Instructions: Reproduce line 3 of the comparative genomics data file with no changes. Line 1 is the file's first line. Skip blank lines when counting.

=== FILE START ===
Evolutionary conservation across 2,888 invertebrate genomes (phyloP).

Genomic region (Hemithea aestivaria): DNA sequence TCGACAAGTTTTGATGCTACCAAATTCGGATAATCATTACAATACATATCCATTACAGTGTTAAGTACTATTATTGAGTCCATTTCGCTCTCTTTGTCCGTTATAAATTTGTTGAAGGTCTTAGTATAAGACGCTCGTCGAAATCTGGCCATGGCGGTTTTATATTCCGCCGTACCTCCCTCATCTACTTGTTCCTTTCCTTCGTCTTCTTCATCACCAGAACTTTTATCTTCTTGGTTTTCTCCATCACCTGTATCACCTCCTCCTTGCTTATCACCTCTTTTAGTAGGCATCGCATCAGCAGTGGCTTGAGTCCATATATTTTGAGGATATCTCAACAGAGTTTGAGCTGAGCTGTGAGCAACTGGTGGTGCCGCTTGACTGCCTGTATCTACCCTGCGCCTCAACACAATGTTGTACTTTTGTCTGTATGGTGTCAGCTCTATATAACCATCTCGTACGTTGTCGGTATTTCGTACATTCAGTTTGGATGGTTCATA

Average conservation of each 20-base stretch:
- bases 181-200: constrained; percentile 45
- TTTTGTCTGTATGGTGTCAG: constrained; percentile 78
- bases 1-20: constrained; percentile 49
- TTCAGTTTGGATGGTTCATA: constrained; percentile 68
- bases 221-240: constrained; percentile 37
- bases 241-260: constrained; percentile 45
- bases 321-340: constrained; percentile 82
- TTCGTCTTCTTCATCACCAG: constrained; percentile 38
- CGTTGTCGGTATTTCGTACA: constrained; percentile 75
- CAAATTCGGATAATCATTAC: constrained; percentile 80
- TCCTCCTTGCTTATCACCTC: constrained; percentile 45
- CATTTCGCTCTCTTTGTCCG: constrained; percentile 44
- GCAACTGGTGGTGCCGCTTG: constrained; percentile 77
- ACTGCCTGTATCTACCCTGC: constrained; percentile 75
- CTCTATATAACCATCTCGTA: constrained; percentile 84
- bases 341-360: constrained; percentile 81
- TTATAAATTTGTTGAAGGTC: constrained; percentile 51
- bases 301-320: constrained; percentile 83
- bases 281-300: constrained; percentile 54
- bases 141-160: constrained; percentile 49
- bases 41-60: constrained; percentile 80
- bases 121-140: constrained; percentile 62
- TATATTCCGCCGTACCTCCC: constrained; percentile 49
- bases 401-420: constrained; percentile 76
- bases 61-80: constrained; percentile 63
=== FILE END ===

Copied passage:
Average conservation of each 20-base stretch: